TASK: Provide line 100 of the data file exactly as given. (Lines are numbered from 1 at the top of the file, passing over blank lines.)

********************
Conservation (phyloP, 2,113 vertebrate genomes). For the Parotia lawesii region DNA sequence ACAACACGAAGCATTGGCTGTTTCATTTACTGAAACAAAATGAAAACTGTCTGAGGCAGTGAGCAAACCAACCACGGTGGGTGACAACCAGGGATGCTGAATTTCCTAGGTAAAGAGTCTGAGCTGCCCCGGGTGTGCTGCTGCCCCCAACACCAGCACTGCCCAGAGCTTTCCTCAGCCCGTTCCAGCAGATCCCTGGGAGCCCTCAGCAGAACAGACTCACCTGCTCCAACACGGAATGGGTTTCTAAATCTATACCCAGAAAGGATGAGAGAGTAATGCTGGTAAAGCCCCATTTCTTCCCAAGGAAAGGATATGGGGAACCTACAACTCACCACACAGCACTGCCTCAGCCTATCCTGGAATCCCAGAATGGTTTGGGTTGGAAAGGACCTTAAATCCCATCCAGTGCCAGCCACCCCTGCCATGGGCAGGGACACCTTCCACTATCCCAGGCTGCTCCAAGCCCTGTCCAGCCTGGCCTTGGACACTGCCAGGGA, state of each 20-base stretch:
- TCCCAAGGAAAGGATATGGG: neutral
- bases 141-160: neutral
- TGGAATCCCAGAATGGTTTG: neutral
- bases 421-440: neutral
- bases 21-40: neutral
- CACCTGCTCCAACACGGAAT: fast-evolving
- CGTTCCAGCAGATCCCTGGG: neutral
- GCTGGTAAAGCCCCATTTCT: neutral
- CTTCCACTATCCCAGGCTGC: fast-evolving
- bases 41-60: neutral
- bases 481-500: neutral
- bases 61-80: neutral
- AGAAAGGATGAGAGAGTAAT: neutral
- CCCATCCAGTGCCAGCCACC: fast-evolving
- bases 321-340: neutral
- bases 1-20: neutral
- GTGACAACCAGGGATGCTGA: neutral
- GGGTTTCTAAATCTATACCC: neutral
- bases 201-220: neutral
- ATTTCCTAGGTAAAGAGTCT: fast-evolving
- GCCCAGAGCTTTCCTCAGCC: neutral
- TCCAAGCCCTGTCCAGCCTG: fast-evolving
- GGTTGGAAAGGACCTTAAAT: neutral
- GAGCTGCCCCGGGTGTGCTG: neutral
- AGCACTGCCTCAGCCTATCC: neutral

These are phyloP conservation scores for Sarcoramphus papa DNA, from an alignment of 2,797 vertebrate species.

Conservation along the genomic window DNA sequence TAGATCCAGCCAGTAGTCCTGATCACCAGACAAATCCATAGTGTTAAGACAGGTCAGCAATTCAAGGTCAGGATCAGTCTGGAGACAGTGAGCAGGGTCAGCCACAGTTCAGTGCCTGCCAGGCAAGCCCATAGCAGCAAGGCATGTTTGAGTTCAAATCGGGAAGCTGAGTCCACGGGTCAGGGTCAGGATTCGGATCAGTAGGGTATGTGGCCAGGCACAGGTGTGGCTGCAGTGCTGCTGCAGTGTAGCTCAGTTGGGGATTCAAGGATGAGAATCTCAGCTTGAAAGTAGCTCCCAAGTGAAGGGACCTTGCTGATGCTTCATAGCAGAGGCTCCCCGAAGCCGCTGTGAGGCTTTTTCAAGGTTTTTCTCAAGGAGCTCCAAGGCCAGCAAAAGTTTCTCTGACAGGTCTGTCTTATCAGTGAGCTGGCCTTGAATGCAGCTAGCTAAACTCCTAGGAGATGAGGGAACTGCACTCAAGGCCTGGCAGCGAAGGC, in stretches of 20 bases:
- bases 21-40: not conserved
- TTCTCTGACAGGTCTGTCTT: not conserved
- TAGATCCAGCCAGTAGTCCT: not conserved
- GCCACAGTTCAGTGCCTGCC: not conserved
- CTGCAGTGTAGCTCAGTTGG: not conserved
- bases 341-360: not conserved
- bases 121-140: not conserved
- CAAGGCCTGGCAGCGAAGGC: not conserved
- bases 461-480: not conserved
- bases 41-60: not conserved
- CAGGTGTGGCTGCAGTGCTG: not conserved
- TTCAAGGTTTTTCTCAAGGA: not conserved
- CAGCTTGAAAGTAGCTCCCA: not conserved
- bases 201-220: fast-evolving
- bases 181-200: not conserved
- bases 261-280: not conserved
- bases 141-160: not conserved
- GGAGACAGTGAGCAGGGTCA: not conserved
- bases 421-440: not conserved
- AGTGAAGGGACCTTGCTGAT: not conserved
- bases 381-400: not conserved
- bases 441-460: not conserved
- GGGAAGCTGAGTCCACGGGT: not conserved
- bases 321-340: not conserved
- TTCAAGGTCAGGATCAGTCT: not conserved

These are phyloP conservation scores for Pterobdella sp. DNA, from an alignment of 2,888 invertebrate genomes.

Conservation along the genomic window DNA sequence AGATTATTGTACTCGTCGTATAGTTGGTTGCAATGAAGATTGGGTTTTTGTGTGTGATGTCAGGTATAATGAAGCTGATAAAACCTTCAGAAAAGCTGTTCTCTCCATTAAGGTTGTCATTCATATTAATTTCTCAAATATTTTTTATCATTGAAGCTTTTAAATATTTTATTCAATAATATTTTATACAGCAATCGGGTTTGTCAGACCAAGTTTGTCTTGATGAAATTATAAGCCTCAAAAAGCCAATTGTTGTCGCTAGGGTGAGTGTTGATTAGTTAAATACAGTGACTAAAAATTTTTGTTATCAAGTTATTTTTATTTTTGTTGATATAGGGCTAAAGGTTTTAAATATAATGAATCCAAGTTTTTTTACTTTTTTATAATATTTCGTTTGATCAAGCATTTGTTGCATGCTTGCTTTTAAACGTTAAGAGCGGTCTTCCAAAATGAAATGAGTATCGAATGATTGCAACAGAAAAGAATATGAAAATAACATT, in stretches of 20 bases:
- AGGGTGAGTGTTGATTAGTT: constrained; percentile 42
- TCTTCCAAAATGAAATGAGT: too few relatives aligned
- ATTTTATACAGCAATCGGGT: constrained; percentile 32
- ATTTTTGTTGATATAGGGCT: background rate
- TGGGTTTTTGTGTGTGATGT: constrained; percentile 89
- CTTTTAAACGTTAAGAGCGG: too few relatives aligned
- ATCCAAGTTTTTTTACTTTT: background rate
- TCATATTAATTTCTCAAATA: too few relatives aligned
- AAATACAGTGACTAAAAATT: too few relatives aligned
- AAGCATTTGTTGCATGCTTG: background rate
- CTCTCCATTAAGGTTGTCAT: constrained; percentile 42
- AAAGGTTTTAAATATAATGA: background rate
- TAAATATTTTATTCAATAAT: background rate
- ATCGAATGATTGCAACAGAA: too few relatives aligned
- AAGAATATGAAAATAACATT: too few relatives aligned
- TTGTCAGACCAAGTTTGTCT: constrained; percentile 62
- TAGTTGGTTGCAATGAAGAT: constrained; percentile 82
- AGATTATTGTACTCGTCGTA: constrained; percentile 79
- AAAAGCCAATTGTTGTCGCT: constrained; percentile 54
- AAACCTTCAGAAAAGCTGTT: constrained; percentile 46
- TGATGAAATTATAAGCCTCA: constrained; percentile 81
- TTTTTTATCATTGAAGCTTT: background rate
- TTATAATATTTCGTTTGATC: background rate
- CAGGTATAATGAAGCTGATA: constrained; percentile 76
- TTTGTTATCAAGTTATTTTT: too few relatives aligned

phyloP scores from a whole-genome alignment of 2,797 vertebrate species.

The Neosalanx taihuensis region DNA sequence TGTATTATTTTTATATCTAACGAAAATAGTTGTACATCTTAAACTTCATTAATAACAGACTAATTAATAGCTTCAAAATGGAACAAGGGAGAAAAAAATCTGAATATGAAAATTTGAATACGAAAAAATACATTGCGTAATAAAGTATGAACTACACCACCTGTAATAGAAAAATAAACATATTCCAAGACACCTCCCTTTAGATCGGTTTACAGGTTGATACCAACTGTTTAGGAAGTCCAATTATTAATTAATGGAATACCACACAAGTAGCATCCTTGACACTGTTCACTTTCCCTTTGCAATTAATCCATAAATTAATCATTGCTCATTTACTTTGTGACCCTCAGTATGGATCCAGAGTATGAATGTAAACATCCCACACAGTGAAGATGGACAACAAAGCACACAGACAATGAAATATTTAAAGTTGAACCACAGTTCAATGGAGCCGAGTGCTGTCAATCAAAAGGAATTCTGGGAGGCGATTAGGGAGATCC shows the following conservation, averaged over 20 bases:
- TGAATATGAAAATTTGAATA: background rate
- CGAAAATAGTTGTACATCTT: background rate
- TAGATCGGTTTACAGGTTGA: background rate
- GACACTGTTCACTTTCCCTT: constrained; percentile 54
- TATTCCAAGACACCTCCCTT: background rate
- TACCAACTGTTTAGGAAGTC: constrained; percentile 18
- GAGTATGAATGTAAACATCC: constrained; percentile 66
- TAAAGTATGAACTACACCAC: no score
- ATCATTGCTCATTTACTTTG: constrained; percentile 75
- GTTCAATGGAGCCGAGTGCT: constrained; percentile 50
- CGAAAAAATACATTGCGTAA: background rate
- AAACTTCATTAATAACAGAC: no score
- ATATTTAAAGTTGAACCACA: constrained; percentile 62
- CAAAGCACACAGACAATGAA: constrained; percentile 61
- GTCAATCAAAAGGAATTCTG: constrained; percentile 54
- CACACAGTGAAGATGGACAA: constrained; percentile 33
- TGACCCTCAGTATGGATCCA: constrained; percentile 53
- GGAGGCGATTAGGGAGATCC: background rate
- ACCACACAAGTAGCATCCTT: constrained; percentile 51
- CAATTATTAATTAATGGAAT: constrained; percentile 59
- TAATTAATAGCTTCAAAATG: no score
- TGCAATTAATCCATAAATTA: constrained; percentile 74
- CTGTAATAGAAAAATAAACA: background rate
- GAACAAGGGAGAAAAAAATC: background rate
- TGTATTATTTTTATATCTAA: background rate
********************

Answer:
- GGAGGCGATTAGGGAGATCC: background rate